|cossid wood moth||1.08||0.5||1894||99|
The Cossidae (cossid millers, goat moths, cossid moths) is a global family of mainly large moths with around 700 named species. The often large caterpillars of this family are usually wood-borers, but sometimes feed under bark, externally on roots and sometimes in the stems of non-woody plants such as cactus.What is a giant wood moth?
Giant wood moth of the carpenter millers or cossid millers family is a native of Australia and New Zealand. They have a reputation of boring into the wood of eucalyptus trees, hence the name. In Australia, most larvae of the wood-eating moths are known as witchety grub because of their worm-like appearance, and this one is no exception.What are cossid wood-borers?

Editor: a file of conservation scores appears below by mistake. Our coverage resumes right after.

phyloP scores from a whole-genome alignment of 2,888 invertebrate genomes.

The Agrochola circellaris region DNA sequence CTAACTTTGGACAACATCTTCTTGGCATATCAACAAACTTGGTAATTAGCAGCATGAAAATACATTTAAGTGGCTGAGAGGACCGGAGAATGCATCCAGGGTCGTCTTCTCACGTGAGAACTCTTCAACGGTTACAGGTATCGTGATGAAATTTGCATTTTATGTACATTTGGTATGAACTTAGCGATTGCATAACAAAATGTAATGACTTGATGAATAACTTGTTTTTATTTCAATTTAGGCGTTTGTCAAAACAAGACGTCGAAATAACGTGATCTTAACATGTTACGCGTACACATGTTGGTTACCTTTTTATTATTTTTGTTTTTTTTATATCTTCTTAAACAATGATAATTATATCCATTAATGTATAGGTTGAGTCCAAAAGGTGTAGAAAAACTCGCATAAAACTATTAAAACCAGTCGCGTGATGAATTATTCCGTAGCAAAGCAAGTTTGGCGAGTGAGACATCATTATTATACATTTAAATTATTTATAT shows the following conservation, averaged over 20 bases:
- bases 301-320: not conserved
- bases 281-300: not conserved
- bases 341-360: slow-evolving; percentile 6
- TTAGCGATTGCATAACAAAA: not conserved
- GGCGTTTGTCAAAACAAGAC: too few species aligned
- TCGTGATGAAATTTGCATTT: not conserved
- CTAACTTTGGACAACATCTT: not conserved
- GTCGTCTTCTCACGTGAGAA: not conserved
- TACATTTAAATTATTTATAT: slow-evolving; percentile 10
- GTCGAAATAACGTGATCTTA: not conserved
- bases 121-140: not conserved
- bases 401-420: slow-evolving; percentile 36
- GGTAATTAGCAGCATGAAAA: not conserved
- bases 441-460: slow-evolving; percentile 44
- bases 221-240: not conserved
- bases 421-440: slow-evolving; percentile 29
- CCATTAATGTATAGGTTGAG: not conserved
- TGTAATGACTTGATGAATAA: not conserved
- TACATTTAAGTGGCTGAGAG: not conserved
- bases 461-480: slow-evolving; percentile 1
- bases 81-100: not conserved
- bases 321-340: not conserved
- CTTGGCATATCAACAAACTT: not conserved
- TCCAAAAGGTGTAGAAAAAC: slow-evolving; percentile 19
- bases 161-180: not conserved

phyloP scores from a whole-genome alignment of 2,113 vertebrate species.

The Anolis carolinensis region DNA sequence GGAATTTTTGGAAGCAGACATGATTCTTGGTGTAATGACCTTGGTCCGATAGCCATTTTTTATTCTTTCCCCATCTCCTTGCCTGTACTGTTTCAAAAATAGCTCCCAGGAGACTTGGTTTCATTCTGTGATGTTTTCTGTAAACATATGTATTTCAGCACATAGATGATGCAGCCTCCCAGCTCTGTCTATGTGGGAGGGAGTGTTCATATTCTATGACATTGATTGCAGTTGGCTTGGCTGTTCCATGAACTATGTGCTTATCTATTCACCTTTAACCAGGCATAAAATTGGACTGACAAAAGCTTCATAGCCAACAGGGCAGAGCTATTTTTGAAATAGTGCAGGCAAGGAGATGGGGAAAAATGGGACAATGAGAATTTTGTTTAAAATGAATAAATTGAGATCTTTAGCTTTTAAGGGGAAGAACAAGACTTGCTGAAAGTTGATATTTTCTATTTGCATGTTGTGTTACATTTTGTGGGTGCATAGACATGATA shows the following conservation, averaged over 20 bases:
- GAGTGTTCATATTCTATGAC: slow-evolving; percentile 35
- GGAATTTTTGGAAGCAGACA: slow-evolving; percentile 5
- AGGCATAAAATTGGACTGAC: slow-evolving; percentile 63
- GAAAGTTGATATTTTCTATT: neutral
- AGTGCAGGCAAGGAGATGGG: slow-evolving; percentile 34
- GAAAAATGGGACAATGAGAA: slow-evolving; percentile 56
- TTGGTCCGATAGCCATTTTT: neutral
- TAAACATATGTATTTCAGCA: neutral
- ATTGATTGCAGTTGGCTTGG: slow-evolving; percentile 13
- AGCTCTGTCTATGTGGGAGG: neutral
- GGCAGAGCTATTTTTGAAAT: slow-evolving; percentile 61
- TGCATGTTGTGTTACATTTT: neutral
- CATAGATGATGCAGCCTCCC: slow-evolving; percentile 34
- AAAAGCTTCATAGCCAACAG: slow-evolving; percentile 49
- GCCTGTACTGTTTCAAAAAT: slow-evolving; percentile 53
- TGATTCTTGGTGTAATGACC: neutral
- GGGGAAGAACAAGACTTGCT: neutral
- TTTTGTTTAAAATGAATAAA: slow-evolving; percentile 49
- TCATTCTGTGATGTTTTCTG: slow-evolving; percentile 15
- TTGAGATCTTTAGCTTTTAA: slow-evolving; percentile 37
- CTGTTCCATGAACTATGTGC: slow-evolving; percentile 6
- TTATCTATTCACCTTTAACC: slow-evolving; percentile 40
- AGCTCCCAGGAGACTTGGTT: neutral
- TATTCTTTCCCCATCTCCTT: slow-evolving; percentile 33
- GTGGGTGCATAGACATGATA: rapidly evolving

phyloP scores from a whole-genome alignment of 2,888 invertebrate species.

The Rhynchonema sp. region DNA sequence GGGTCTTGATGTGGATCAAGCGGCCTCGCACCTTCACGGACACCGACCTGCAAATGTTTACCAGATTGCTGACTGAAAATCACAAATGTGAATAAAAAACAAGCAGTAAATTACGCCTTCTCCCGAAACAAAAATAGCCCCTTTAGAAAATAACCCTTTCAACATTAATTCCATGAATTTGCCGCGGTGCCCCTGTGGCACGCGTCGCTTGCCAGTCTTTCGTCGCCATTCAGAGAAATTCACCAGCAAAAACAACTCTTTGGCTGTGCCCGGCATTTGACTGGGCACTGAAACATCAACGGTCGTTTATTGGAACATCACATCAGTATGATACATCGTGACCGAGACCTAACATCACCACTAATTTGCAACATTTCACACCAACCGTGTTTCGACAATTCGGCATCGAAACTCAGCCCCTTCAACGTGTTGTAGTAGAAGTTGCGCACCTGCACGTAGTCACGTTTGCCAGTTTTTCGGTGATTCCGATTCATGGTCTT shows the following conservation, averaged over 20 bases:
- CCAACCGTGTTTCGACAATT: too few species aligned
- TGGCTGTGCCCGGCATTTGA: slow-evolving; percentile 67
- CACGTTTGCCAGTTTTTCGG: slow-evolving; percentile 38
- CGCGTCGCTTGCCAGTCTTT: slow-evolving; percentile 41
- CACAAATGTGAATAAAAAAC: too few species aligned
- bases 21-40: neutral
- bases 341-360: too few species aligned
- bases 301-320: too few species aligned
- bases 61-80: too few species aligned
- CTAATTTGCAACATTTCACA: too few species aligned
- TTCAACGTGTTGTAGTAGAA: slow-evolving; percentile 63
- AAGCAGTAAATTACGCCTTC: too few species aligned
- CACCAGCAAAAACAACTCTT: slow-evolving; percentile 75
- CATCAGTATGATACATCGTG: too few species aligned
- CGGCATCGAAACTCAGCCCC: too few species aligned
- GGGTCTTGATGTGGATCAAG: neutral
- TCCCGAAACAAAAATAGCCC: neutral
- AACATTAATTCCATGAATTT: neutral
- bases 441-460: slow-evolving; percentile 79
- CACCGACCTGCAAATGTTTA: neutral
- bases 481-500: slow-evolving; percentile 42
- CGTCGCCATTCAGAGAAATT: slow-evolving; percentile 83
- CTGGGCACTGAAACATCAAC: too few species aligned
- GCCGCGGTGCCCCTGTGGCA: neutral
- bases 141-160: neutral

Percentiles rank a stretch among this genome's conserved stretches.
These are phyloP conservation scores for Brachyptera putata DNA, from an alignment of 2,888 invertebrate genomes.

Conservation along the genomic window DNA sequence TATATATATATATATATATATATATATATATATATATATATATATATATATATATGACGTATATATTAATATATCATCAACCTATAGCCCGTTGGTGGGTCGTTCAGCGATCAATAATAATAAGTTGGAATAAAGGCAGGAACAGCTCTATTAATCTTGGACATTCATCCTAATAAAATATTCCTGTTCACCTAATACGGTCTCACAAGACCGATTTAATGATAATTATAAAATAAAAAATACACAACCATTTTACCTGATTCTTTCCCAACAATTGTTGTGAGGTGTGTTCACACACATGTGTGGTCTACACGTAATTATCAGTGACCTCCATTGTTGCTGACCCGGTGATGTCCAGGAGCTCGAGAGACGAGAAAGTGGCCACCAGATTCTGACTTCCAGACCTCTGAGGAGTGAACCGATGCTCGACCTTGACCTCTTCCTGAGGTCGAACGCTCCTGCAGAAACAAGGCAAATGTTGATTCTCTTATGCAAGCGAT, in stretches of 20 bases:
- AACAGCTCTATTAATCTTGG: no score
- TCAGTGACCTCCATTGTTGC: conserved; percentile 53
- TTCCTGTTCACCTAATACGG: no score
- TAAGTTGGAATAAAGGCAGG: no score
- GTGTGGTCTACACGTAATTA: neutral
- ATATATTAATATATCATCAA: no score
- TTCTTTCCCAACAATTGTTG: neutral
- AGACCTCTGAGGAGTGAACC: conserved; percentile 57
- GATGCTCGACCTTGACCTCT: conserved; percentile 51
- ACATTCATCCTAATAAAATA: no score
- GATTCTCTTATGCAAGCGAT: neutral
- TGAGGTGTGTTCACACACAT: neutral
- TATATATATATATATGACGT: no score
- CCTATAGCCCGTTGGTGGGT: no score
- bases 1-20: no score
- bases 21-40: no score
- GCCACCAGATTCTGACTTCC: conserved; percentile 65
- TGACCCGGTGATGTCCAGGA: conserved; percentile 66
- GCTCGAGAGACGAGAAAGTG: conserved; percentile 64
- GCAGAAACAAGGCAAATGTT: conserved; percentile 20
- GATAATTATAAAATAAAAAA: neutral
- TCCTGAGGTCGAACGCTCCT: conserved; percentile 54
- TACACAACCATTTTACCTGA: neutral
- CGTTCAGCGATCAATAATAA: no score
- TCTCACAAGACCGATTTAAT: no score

Cossid wood-borers burrow deep into trunks and stems, pushing frass and debris to the outside. They pupate in the tunnel, with the pupal shell extruding from the burrow once the moth emerges. The caterpillars of one of the biggest Australian species, Endoxyla leucomochla, are commonly known as witchetty or witjuti grubs.How long do wood moths live?
There are about 60 species of wood moths in Australia of the family Cossidae, the largest having a wingspan of more than 25cm. The life cycle of the 'witchety moth' is rather interesting with the grub living for up to two years before becoming a moth which will live just a few days. This one will only live for a day or two more.